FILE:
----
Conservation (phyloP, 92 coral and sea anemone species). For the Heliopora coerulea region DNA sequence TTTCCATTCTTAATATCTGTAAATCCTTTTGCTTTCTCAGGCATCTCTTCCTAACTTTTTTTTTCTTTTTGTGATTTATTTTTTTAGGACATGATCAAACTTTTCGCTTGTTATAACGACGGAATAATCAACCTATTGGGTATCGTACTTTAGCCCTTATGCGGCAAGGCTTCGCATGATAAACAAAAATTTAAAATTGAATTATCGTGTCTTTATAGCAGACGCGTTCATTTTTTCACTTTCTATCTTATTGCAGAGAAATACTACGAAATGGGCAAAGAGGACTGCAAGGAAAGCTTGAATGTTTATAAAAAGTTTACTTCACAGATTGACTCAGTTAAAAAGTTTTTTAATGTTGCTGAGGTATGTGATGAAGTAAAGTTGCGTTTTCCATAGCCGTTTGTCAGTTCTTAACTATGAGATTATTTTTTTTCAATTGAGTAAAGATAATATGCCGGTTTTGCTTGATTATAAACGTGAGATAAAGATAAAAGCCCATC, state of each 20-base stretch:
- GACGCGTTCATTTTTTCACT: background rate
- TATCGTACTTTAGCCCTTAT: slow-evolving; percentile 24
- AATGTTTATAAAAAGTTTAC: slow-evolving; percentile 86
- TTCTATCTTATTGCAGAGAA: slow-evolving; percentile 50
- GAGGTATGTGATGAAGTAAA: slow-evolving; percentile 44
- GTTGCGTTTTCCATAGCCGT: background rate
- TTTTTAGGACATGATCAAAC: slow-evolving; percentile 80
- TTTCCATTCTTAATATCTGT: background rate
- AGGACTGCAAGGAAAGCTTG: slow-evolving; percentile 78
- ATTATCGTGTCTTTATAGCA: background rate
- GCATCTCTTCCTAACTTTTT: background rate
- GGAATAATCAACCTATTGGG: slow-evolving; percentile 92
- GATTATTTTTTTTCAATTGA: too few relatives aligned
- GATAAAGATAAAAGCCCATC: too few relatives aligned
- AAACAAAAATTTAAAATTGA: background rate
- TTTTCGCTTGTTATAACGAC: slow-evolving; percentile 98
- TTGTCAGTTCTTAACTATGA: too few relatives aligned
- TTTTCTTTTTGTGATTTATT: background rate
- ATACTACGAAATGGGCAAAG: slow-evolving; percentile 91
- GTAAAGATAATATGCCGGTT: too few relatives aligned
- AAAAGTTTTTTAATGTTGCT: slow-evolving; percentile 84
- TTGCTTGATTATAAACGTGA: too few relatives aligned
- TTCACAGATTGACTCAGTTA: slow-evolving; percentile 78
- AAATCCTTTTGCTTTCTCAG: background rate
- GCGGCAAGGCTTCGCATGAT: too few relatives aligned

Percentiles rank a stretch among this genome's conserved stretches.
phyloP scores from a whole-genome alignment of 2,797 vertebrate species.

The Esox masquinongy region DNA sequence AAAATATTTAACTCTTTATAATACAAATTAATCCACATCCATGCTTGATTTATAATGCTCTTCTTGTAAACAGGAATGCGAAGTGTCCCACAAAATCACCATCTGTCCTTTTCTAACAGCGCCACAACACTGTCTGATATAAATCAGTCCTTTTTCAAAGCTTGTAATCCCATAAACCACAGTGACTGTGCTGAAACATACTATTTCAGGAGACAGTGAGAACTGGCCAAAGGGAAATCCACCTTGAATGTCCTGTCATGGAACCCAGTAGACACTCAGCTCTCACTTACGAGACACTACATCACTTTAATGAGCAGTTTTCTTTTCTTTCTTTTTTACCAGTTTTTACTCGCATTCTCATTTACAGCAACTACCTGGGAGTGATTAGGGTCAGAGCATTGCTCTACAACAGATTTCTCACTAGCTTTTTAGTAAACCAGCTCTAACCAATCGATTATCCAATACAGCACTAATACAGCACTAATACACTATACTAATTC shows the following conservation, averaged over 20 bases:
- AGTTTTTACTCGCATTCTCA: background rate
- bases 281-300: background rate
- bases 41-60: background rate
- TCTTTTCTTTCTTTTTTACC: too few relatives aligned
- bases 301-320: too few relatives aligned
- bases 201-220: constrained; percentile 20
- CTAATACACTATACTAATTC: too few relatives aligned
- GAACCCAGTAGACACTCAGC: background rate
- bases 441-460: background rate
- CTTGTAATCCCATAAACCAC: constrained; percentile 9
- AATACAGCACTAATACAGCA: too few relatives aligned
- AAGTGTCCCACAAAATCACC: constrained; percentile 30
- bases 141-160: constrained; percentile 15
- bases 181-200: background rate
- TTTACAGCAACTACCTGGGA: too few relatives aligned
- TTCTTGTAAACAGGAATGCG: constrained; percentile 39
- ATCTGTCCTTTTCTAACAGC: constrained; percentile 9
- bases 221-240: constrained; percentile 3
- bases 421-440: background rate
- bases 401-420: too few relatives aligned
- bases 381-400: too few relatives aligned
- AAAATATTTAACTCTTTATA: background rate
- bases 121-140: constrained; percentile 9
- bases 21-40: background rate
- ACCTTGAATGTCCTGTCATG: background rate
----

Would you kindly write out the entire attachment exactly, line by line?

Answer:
Conservation (phyloP, 92 coral and sea anemone species). For the Heliopora coerulea region DNA sequence TTTCCATTCTTAATATCTGTAAATCCTTTTGCTTTCTCAGGCATCTCTTCCTAACTTTTTTTTTCTTTTTGTGATTTATTTTTTTAGGACATGATCAAACTTTTCGCTTGTTATAACGACGGAATAATCAACCTATTGGGTATCGTACTTTAGCCCTTATGCGGCAAGGCTTCGCATGATAAACAAAAATTTAAAATTGAATTATCGTGTCTTTATAGCAGACGCGTTCATTTTTTCACTTTCTATCTTATTGCAGAGAAATACTACGAAATGGGCAAAGAGGACTGCAAGGAAAGCTTGAATGTTTATAAAAAGTTTACTTCACAGATTGACTCAGTTAAAAAGTTTTTTAATGTTGCTGAGGTATGTGATGAAGTAAAGTTGCGTTTTCCATAGCCGTTTGTCAGTTCTTAACTATGAGATTATTTTTTTTCAATTGAGTAAAGATAATATGCCGGTTTTGCTTGATTATAAACGTGAGATAAAGATAAAAGCCCATC, state of each 20-base stretch:
- GACGCGTTCATTTTTTCACT: background rate
- TATCGTACTTTAGCCCTTAT: slow-evolving; percentile 24
- AATGTTTATAAAAAGTTTAC: slow-evolving; percentile 86
- TTCTATCTTATTGCAGAGAA: slow-evolving; percentile 50
- GAGGTATGTGATGAAGTAAA: slow-evolving; percentile 44
- GTTGCGTTTTCCATAGCCGT: background rate
- TTTTTAGGACATGATCAAAC: slow-evolving; percentile 80
- TTTCCATTCTTAATATCTGT: background rate
- AGGACTGCAAGGAAAGCTTG: slow-evolving; percentile 78
- ATTATCGTGTCTTTATAGCA: background rate
- GCATCTCTTCCTAACTTTTT: background rate
- GGAATAATCAACCTATTGGG: slow-evolving; percentile 92
- GATTATTTTTTTTCAATTGA: too few relatives aligned
- GATAAAGATAAAAGCCCATC: too few relatives aligned
- AAACAAAAATTTAAAATTGA: background rate
- TTTTCGCTTGTTATAACGAC: slow-evolving; percentile 98
- TTGTCAGTTCTTAACTATGA: too few relatives aligned
- TTTTCTTTTTGTGATTTATT: background rate
- ATACTACGAAATGGGCAAAG: slow-evolving; percentile 91
- GTAAAGATAATATGCCGGTT: too few relatives aligned
- AAAAGTTTTTTAATGTTGCT: slow-evolving; percentile 84
- TTGCTTGATTATAAACGTGA: too few relatives aligned
- TTCACAGATTGACTCAGTTA: slow-evolving; percentile 78
- AAATCCTTTTGCTTTCTCAG: background rate
- GCGGCAAGGCTTCGCATGAT: too few relatives aligned

Percentiles rank a stretch among this genome's conserved stretches.
phyloP scores from a whole-genome alignment of 2,797 vertebrate species.

The Esox masquinongy region DNA sequence AAAATATTTAACTCTTTATAATACAAATTAATCCACATCCATGCTTGATTTATAATGCTCTTCTTGTAAACAGGAATGCGAAGTGTCCCACAAAATCACCATCTGTCCTTTTCTAACAGCGCCACAACACTGTCTGATATAAATCAGTCCTTTTTCAAAGCTTGTAATCCCATAAACCACAGTGACTGTGCTGAAACATACTATTTCAGGAGACAGTGAGAACTGGCCAAAGGGAAATCCACCTTGAATGTCCTGTCATGGAACCCAGTAGACACTCAGCTCTCACTTACGAGACACTACATCACTTTAATGAGCAGTTTTCTTTTCTTTCTTTTTTACCAGTTTTTACTCGCATTCTCATTTACAGCAACTACCTGGGAGTGATTAGGGTCAGAGCATTGCTCTACAACAGATTTCTCACTAGCTTTTTAGTAAACCAGCTCTAACCAATCGATTATCCAATACAGCACTAATACAGCACTAATACACTATACTAATTC shows the following conservation, averaged over 20 bases:
- AGTTTTTACTCGCATTCTCA: background rate
- bases 281-300: background rate
- bases 41-60: background rate
- TCTTTTCTTTCTTTTTTACC: too few relatives aligned
- bases 301-320: too few relatives aligned
- bases 201-220: constrained; percentile 20
- CTAATACACTATACTAATTC: too few relatives aligned
- GAACCCAGTAGACACTCAGC: background rate
- bases 441-460: background rate
- CTTGTAATCCCATAAACCAC: constrained; percentile 9
- AATACAGCACTAATACAGCA: too few relatives aligned
- AAGTGTCCCACAAAATCACC: constrained; percentile 30
- bases 141-160: constrained; percentile 15
- bases 181-200: background rate
- TTTACAGCAACTACCTGGGA: too few relatives aligned
- TTCTTGTAAACAGGAATGCG: constrained; percentile 39
- ATCTGTCCTTTTCTAACAGC: constrained; percentile 9
- bases 221-240: constrained; percentile 3
- bases 421-440: background rate
- bases 401-420: too few relatives aligned
- bases 381-400: too few relatives aligned
- AAAATATTTAACTCTTTATA: background rate
- bases 121-140: constrained; percentile 9
- bases 21-40: background rate
- ACCTTGAATGTCCTGTCATG: background rate